Setauket Fire District hopes a third referendum will approve expansion plan
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Setauket Fire District officials are making their third attempt in less than a decade to win voter approval of plans to expand an aging firehouse.
The district plans to hold a referendum in June on a proposal to nearly double the size of the firehouse on Main Street in East Setauket to 22,990 square feet, from 12,030 square feet. District officials say the $14.9 million expansion is needed to accommodate trucks and equipment that are too large for the firehouse, which was built in 1935 and expanded in the 1960s.
The new expansion, if approved by voters, would raise taxes on the average home by about 2.45 percent, or $93.83 per year, to pay back a 25-year bond to fund the project.
Previous renovation plans were resoundingly rejected by voters in 2005 and 2008. This time, fire officials have stepped up efforts to sell the plan to residents -- forming a citizens committee to help craft the proposal and holding public information meetings.
The next public meeting is scheduled for 7:30 p.m. Tuesday at the firehouse, 190 Main St., East Setauket. Fire commissioners plan to vote on May 1 to finalize the proposal and set a date for the referendum.
"We're working with the community," district manager Dave Sterne said. "We want a facility that the community can be proud of."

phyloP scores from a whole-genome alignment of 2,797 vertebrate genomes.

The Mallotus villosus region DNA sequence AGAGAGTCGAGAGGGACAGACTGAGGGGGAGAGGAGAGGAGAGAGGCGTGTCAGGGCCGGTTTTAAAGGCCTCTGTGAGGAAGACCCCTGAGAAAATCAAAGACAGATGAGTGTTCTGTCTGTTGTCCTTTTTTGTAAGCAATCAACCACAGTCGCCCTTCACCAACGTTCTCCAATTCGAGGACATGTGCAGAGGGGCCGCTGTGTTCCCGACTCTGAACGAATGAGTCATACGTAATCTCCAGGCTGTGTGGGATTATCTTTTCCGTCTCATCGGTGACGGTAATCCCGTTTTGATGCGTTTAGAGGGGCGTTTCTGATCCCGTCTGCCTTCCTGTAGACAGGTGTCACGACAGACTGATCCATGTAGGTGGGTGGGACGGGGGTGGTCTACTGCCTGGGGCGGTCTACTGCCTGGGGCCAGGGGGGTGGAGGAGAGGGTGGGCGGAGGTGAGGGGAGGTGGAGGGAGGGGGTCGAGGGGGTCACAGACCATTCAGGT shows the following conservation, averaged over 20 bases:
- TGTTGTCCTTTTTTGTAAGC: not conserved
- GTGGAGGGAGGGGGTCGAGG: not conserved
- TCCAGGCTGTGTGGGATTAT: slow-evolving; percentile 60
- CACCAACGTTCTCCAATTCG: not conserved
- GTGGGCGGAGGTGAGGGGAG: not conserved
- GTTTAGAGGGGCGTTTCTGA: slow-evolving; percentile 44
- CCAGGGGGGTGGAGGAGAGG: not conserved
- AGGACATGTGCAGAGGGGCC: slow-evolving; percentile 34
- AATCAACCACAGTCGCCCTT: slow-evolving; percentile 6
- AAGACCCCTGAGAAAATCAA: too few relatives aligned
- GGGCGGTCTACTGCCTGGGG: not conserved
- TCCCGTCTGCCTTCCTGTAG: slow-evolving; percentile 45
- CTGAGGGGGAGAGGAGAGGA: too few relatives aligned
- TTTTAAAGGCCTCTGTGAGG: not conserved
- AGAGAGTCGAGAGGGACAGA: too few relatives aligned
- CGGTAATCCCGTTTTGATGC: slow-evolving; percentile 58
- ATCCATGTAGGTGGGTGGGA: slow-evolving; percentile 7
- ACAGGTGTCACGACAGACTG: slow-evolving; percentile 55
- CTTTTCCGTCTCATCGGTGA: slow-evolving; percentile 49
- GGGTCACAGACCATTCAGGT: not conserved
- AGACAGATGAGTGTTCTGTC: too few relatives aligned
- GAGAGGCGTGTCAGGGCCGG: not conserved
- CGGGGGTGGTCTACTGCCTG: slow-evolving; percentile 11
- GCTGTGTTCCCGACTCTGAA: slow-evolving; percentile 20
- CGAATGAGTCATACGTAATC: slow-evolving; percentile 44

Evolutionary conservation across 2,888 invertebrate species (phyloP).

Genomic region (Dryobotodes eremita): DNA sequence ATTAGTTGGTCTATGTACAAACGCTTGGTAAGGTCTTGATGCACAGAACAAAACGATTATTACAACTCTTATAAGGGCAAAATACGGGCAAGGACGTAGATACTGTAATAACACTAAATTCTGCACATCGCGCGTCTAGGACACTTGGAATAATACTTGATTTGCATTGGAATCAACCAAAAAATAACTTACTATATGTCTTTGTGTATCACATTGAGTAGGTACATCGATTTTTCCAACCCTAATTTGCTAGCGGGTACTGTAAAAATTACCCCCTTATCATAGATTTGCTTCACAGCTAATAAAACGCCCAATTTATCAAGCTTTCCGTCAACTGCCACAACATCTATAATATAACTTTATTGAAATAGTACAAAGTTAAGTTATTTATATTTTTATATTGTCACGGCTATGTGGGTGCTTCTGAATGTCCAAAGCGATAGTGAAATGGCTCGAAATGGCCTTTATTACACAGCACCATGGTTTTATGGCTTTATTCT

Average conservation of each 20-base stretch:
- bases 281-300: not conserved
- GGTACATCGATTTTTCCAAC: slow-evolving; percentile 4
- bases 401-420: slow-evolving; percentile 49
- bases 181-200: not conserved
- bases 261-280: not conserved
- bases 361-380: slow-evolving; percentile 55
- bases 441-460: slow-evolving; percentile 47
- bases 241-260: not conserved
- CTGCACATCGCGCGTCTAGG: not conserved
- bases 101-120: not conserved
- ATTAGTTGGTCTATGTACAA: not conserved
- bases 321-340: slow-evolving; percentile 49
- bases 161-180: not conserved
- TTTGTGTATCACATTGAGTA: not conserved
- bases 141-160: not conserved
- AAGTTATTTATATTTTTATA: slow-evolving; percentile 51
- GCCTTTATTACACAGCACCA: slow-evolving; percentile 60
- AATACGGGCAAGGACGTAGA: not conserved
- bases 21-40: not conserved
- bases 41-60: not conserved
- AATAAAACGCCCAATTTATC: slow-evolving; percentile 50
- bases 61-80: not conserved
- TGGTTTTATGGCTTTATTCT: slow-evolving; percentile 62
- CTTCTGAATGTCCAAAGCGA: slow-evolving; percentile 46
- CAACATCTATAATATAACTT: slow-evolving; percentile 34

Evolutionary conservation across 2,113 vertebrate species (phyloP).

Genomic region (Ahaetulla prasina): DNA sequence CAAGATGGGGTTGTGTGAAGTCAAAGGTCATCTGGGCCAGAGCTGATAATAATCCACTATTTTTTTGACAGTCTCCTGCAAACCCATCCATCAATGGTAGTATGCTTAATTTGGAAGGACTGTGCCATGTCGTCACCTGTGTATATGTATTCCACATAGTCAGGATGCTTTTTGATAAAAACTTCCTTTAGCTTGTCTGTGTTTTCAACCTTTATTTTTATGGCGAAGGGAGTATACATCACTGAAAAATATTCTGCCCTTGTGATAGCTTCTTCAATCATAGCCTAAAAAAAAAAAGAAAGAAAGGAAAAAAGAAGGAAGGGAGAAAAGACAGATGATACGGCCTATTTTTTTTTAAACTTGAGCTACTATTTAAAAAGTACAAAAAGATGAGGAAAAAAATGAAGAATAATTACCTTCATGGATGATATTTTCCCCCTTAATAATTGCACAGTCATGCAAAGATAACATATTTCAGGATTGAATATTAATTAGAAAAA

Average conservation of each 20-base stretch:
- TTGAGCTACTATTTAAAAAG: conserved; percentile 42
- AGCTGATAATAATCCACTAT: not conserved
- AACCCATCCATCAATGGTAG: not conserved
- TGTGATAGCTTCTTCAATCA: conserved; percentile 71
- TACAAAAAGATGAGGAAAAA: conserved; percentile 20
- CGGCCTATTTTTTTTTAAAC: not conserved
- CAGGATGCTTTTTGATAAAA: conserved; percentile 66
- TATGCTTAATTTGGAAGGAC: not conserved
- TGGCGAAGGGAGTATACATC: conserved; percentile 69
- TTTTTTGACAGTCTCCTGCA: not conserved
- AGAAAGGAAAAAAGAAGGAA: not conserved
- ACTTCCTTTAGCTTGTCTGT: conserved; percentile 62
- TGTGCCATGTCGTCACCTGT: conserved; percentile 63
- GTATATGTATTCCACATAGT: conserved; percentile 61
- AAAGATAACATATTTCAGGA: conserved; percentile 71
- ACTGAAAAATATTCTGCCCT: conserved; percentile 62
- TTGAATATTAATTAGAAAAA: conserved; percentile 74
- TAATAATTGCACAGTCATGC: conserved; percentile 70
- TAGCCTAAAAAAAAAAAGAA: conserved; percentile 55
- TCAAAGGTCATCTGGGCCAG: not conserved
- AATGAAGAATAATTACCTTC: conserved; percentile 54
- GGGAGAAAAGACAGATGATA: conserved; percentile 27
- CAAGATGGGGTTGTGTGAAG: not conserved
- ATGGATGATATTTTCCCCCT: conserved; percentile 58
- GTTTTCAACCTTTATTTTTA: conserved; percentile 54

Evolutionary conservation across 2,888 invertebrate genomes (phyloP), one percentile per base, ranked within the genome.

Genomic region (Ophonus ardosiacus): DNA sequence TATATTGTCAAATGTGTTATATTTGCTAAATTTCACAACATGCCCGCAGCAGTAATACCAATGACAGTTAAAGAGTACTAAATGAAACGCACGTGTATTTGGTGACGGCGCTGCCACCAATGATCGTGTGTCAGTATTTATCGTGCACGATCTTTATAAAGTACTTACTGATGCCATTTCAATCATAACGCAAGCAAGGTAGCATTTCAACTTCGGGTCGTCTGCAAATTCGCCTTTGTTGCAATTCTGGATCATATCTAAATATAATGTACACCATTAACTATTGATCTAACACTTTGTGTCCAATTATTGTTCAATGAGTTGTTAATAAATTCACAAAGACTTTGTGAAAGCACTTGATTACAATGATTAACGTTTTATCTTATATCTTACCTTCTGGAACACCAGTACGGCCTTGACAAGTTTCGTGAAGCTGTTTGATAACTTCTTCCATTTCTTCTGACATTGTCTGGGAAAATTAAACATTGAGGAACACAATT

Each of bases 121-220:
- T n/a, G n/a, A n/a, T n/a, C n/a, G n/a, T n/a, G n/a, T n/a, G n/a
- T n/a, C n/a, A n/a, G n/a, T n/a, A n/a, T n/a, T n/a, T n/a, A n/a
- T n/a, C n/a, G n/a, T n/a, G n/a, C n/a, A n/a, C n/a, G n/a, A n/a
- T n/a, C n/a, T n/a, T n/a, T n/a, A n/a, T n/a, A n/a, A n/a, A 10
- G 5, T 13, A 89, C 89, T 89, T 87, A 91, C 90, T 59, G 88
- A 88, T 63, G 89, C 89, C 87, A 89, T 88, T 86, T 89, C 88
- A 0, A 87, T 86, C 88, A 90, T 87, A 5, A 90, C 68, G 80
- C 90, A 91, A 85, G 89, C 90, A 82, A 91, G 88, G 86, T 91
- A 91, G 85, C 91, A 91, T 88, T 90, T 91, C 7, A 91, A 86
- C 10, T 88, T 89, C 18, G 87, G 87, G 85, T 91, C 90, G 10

The 28-square-mile district serves communities from Port Jefferson to Centereach, including part of the Stony Brook University campus. The Setauket Fire Department responds to about 3,600 calls annually, or almost 10 per day, fire officials said.
The earlier proposals -- $17.5 million in 2005, and $12.9 million in 2008 -- were criticized by some district residents as being too expensive. Many also felt fire district officials failed to adequately discuss project details before the votes.
The 2005 proposal was defeated, 444 to 25. The second proposal lost, 975 to 153, three years later.
Herb Mones, who opposed both previous projects, said he is more inclined to vote "yes" this time because fire officials made a "tremendous effort" to outline their plans.
"I think that the fire district has come a long way in developing what I would say is something that the community would eventually approve," said Mones, former president of the Civic Association of the Setaukets and Stony Brook. "I think that from the discussions that we've had . . . that they are going to find the community happier and more receptive to the ideas that they're going to present."